Casemate is republishing a number of classic pilot autobiographies and histories from World War One. These include works by James McCudden, Charles Biddle, Rudolf Stark, L.A. Strange, and others. Most of these books were originally published in the 1930s and several times since, but are now out of print. While these reasonably priced hardcover books are reprints of the originals, they are not facsimiles, so the type is clear and very readable.
Reviewed by Steve Suddaby, past president of WW1HA
Brief descriptions of the five books available to this reviewer follow:
Recollections of an Airman
By Lt-Col Louis Arbon Strange
224 pages, 19 photos, first published 1933
L.A. Strange was one of the original Royal Flying Corps pilots to fly to France in August 1914 and served in various capacities through the end of the war. In addition to flying reconnaissance, bombing, and fighter missions, he served in various leadership roles in RFC training schools, ending the war back in France as a Royal Air Force Wing Commander. His varied career makes this an important source for first-hand information on the RFC and RAF.
Wings of War
By Rudolph Stark
200 pages, 14 illustrations, first published 1932
Leutnant Rudolf Stark flew in Jadgstaffel 34 and commanded Jadgstaffel 35 in the last year of the war. His autobiography provides a thoughtful look at the decline of Germany, its military, and its air force in the last half of 1918. Stark was also a very good painter and his vivid paintings of aerial combat provide most of the b&w illustrations.
By “McScotch” (William MacLanachan)
236 pages, 15 photos, first published 1936
This is a well-written description of MacLanachan’s transition from fighter pilot neophyte to expert and gives the reader a good feel for life at the front in a British squadron. It is also noteworthy in that it thoroughly describes the famous ace “Mick” Mannock during the seven months that the two flew together. The book’s clarity is enhanced by the inclusion of a map of the front during the time the author was flying there.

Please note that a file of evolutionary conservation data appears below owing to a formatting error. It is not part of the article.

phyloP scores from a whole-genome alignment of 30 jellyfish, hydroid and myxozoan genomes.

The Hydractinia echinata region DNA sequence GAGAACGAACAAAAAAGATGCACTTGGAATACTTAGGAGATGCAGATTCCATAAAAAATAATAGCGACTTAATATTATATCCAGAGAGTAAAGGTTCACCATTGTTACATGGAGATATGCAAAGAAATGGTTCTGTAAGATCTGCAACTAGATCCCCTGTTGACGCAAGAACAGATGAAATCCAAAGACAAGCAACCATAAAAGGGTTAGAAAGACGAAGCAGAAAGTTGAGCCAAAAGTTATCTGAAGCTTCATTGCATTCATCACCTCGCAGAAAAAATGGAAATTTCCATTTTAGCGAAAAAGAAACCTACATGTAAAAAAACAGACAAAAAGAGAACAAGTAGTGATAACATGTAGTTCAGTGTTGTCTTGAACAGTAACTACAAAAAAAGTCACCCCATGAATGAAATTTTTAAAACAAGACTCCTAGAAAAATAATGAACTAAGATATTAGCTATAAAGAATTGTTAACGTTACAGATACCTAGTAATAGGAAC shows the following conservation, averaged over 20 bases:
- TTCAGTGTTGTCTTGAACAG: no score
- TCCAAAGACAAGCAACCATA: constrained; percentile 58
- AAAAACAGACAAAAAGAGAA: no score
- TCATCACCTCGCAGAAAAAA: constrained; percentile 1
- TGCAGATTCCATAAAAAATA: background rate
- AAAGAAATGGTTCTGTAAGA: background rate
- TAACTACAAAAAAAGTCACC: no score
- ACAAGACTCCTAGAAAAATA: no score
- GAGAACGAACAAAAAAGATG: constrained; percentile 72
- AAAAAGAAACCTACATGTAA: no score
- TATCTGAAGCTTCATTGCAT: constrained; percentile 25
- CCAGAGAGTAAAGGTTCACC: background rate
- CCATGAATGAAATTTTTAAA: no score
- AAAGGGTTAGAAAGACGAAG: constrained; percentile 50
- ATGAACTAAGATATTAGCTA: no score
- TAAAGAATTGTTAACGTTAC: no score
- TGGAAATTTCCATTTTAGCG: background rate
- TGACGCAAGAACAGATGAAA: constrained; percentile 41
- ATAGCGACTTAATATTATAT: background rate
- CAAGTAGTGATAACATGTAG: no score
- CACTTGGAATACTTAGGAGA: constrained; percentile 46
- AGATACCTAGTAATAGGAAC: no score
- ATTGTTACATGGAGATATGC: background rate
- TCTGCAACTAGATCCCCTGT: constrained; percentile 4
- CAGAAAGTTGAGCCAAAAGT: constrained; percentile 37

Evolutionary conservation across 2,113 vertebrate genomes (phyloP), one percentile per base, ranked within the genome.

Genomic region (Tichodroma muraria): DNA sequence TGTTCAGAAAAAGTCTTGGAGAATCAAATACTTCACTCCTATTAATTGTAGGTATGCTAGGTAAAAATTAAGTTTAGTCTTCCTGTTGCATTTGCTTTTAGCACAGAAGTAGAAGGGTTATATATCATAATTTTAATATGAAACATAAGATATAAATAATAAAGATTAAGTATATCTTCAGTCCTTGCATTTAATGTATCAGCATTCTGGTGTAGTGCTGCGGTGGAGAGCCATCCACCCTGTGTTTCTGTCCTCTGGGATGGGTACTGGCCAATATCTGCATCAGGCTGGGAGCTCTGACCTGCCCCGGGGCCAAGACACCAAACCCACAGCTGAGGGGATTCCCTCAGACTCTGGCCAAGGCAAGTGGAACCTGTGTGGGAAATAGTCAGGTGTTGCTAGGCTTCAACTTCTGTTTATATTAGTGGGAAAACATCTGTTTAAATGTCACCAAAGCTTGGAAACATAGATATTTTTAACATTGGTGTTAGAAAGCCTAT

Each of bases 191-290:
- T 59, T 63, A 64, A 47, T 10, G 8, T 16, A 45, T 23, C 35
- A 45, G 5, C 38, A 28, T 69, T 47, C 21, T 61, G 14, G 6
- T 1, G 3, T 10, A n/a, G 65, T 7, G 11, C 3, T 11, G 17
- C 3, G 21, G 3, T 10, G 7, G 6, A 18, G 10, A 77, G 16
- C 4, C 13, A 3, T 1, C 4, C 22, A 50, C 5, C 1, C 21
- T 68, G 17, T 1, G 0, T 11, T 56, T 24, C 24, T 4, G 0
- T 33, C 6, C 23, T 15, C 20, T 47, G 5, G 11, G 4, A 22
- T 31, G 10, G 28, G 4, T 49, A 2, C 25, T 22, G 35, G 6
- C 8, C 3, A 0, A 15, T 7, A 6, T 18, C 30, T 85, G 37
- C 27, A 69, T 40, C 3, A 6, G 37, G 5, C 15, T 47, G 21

The Way of the Eagle
By Major Charles J. Biddle
346 pages, 21 photos, first published 1919
Charles Biddle first flew with the French Lafayette Flying Corps in summer 1917 as part of Escadrille N.73, one of the fighter squadrons in the elite “Storks” group. After the U.S. entered the conflict, he flew in the 103rd Aero Squadron and later commanded the 13th Aero and the 4th Pursuit Group, U.S. Air Service. His autobiography consists of his letters home during the war, sometimes supplemented by information he could not write originally due to censorship.
German War Birds
By “Vigilant” (Claude Sykes)
245 pages, 24 photos, first published 1931
This classic is greatly enhanced with an introduction the exceptional British historian Norman Franks, who puts this work into historical context—one of the first exposures of the English-speaking public to information about individual German and Austrian aviators. Claude Sykes’ wide-ranging book goes beyond fighter aces of the Western Front to include reconnaissance, bomber, airship, and even kite balloon aviators in Galicia, Salonika, the Middle East, and the Far East.
There are seven other books in this Vintage Aviation Series:
King of Air Fighters: The Biography of Major “Mick” Mannock, VC, DSO, MC, by Ira Jones
Immelmann: The Eagle of Lille, by Frantz Immelmann
Flying Fury: Five Years in the Royal Flying Corps, by Major James T.B. McCudden
Knight of Germany: Oswald Boelcke, German Ace, by Johannes Werner
An Air Fighter’s Scrapbook, collection of experiences by British pilot Ira “Taffy” Jones
Jagdstaffel 356: The Story of a German Fighter Squadron, by M.E. Kähnert
Night Raiders of the Air, by British bomber pilot A.R. Kingsford